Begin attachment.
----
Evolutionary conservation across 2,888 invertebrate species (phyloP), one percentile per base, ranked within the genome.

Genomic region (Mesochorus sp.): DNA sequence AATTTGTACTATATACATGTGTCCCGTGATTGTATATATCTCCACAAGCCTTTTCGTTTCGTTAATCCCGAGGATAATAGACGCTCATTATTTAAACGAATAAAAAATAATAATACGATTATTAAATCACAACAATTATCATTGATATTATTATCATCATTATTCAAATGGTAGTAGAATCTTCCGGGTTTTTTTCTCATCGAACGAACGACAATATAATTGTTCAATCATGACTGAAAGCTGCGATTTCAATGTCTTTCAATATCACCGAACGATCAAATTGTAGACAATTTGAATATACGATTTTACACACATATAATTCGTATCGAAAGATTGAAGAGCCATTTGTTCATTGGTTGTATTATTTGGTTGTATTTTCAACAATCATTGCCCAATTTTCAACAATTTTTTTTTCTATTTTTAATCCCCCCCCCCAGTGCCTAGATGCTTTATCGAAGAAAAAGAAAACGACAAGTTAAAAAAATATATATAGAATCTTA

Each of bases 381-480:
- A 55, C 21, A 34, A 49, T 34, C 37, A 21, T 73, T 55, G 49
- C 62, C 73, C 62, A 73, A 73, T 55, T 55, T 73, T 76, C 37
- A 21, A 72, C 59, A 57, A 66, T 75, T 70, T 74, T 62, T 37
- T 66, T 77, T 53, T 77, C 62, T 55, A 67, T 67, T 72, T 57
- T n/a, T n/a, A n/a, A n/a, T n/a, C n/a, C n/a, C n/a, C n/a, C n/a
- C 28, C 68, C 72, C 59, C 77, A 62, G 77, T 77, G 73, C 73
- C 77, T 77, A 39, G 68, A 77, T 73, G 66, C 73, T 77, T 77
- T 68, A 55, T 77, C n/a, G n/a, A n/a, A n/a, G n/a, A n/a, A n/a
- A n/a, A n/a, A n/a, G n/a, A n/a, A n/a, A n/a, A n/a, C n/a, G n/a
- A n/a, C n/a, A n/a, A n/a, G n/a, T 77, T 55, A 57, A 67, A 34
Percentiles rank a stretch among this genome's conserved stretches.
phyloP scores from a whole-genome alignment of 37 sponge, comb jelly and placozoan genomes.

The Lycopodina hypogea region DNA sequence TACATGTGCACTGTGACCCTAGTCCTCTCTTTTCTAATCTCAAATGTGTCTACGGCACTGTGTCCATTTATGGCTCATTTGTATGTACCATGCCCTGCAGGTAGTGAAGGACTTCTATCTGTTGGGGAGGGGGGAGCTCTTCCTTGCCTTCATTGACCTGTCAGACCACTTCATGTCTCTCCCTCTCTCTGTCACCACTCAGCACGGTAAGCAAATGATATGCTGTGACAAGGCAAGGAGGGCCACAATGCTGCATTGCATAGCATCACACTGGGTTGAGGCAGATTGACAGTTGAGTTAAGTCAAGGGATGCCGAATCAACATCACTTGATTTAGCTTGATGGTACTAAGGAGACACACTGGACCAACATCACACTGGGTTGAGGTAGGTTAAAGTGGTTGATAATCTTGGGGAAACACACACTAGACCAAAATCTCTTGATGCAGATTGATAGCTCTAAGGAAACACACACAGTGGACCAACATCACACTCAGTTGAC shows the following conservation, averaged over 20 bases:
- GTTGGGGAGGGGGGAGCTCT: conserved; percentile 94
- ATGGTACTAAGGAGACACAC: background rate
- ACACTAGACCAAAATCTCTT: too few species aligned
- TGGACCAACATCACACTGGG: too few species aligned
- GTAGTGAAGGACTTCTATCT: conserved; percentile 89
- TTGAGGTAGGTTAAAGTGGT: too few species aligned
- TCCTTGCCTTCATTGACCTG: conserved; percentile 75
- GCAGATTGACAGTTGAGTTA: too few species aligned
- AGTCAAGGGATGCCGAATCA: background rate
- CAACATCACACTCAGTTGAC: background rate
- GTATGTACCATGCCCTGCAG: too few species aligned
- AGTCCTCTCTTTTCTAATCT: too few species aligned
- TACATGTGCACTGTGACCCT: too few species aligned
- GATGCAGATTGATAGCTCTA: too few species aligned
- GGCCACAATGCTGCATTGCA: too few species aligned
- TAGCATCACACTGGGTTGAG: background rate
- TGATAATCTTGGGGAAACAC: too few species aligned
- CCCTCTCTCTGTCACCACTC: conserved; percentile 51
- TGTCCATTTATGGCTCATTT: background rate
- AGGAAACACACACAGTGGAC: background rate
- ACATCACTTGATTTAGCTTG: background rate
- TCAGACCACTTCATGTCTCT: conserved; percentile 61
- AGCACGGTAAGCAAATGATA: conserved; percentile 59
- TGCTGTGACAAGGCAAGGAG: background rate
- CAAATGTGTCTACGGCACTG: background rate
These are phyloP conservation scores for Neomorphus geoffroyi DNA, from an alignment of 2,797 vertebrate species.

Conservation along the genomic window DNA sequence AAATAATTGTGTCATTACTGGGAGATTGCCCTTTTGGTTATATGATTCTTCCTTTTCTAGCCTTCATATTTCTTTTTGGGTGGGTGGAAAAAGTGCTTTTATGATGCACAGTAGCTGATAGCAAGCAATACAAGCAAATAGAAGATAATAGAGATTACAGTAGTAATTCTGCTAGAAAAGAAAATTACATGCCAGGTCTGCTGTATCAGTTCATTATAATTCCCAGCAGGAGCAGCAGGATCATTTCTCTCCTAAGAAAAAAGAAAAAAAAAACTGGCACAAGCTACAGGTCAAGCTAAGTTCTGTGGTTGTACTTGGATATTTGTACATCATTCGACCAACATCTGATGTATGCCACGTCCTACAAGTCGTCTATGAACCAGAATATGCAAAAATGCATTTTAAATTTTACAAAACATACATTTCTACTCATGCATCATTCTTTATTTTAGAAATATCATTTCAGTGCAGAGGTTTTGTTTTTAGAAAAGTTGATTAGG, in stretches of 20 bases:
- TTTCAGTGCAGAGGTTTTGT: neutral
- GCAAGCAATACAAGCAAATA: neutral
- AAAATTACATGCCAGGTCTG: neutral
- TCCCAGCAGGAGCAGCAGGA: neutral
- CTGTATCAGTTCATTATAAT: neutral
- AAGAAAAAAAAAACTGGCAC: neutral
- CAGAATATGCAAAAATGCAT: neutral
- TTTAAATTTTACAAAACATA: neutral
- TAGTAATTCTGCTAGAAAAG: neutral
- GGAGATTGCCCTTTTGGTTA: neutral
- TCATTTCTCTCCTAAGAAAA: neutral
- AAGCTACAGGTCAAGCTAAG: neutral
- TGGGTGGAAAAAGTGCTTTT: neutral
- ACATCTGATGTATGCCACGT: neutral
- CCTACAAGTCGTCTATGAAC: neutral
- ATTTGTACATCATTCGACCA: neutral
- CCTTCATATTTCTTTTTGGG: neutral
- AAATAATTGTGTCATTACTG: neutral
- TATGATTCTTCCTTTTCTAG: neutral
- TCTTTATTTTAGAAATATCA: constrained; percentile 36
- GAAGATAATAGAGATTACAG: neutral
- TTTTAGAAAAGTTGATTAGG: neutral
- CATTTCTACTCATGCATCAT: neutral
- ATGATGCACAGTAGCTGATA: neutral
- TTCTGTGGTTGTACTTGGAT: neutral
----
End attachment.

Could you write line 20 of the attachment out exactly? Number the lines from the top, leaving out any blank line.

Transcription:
- TGGACCAACATCACACTGGG: too few species aligned